TI9 is Dota 2’s biggest event of the year and widely considered to be one of the biggest events in esports. This year, it is held in Shanghai, China, where fans seemed to be against one team in particular – TNC Predator.
During the opening ceremony, the massive crowd showed their opinion of the Filipino team as they entered the Mercedes-Benz Arena.
A roaring wave of boo’s filled the arena as TNC Predator were announced. This wasn’t something the crowd had done before, and it would seem they had their reasons.
One of TNC’s players, Carlo ‘Kuku’ Palad, has a rather bad reputation in China, as he came under fire earlier in the year for saying “ching chong” in a public game.
There was a strong reaction to his comments in China, with the government reportedly calling for him to be banned, and even asking TNC to remove Kuku from their team. It wasn’t long after when the Dota 2 community gave their opinions.
Esports host Paul ‘Redeye’ Chaloner called the situation “utterly ridiculous”, claiming that the punishment would be way too harsh, meanwhile other prominent Dota 2 talent members threatened to boycott the Chongqing Major if Kuku was banned from it.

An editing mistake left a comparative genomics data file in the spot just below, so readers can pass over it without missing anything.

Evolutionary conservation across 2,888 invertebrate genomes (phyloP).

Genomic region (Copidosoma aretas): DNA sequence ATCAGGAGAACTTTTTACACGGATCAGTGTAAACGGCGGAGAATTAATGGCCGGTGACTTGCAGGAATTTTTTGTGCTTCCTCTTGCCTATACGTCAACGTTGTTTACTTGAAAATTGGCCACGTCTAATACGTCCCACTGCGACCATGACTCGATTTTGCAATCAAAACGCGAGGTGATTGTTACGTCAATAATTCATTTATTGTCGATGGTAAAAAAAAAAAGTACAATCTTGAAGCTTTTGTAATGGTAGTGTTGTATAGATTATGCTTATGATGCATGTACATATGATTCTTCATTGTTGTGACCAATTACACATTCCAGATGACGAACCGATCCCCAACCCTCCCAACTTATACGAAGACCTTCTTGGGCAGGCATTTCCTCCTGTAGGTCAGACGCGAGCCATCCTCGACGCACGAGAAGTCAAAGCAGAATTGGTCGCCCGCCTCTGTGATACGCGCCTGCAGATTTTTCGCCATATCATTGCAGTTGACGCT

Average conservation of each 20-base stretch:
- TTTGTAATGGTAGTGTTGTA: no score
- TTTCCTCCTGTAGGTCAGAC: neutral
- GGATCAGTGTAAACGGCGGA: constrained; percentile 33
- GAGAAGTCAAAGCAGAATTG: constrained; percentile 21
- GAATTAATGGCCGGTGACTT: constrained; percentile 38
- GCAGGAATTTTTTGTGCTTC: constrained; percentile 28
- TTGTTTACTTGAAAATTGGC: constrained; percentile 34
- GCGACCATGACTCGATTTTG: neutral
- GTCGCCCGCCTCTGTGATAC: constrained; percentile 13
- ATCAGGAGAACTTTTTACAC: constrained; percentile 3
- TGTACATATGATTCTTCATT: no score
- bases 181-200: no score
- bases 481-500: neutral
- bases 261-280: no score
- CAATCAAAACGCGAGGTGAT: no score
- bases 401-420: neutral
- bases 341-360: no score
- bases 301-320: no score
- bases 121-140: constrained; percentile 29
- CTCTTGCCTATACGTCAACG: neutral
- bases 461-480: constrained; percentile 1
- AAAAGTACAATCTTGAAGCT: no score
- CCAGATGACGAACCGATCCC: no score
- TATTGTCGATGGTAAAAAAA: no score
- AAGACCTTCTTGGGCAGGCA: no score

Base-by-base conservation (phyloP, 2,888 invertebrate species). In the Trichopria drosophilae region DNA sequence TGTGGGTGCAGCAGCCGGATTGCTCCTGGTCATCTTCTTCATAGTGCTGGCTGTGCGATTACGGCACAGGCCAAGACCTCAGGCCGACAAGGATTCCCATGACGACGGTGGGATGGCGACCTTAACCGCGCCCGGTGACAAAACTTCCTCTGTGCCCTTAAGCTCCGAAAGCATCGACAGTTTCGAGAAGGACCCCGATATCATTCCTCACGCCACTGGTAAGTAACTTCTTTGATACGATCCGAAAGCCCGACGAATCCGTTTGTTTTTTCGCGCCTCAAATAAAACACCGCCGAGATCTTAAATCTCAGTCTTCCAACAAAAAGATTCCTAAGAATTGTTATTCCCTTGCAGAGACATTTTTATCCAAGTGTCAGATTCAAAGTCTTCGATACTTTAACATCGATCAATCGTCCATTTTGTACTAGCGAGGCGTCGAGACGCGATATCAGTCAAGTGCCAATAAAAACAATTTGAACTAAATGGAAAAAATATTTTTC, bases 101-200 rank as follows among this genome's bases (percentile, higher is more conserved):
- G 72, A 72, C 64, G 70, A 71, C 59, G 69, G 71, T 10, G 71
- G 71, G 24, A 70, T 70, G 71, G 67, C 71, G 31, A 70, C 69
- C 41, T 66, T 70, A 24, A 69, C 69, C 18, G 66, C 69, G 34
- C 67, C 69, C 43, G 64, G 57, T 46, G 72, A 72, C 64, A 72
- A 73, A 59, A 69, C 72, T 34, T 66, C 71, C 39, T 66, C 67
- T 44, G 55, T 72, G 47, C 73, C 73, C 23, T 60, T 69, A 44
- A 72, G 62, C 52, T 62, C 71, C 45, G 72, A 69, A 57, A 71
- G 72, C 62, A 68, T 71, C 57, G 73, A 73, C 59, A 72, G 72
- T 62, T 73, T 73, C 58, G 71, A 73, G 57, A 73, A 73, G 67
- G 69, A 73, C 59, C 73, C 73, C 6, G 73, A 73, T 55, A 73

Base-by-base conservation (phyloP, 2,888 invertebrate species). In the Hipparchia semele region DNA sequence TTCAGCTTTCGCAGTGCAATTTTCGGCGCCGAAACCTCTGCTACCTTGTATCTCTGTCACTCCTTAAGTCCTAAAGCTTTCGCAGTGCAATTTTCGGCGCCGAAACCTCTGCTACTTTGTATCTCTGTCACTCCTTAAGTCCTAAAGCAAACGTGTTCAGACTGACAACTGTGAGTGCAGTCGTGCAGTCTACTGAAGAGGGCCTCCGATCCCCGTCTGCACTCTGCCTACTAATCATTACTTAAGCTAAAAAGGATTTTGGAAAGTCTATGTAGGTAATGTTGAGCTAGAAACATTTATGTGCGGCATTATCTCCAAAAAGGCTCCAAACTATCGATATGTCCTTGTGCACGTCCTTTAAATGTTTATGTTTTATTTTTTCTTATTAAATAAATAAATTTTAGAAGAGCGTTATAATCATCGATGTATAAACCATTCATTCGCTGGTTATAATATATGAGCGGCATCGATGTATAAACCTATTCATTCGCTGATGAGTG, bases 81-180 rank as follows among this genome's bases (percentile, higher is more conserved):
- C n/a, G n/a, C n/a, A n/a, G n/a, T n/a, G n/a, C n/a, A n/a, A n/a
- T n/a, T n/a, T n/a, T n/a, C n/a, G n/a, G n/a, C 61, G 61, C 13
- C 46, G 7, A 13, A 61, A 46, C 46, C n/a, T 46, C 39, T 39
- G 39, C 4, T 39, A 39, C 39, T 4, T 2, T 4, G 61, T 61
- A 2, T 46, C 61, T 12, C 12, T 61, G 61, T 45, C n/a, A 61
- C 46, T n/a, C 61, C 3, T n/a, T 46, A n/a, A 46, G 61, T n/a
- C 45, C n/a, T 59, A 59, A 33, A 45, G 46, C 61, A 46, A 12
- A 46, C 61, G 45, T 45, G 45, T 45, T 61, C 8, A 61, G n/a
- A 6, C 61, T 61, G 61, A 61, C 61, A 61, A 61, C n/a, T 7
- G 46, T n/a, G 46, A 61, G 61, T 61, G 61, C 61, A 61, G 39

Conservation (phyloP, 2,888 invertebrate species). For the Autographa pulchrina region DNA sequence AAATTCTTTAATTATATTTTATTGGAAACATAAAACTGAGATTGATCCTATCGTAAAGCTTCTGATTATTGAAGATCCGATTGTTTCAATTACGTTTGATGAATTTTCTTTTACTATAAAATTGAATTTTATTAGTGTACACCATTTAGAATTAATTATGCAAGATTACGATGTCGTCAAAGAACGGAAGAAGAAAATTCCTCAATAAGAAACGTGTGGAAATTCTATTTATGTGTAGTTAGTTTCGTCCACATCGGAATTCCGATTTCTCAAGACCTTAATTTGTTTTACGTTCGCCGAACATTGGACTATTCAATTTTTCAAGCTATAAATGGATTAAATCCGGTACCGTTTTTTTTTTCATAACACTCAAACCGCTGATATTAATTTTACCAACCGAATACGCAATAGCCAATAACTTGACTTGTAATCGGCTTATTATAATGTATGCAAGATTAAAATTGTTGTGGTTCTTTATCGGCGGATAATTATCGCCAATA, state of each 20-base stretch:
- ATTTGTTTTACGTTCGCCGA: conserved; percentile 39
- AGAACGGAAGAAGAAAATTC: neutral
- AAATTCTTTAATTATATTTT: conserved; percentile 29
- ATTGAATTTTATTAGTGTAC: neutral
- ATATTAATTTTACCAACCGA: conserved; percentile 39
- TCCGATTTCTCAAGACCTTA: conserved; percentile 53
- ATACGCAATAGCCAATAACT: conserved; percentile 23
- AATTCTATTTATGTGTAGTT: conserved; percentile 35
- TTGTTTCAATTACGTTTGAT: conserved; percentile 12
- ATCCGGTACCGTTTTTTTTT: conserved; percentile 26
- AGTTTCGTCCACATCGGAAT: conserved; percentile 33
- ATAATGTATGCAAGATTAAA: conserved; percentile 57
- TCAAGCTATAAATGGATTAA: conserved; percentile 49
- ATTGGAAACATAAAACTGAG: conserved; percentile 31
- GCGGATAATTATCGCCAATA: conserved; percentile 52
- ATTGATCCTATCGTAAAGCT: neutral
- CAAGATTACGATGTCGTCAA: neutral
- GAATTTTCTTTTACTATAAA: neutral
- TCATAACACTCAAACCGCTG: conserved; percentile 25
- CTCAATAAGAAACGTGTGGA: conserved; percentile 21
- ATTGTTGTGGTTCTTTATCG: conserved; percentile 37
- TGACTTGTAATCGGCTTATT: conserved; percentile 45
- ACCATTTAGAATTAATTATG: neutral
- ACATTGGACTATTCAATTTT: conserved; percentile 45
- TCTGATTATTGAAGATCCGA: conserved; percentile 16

In the end, Kuku was indeed banned, and key Dota 2 community figures like Henrik “AdmiralBulldog” Ahnberg and Grant ‘GranDGranT’ Harris did not attend.
The community shared their opinions on the booing, mostly supporting the Filipino team based on the fact that only one player was the crowd's target, so it wasn’t really fair to boo the entire team.
“No matter who will win TNC will still get booed. They booed TNC because of Kuku” said one user, while another added “really hope TNC win to stick it to ‘em” in an attempt to support the team.
Valve are yet to comment on the subject, meanwhile, the Filipino team seem to still be enjoying life at The International, and are keeping their heads high after a close match against Vici Gaming in the upper bracket.
They will play again on August 21 at 09:00 AM ET in a best of three match against Team Liquid in a fight for their tournament lives.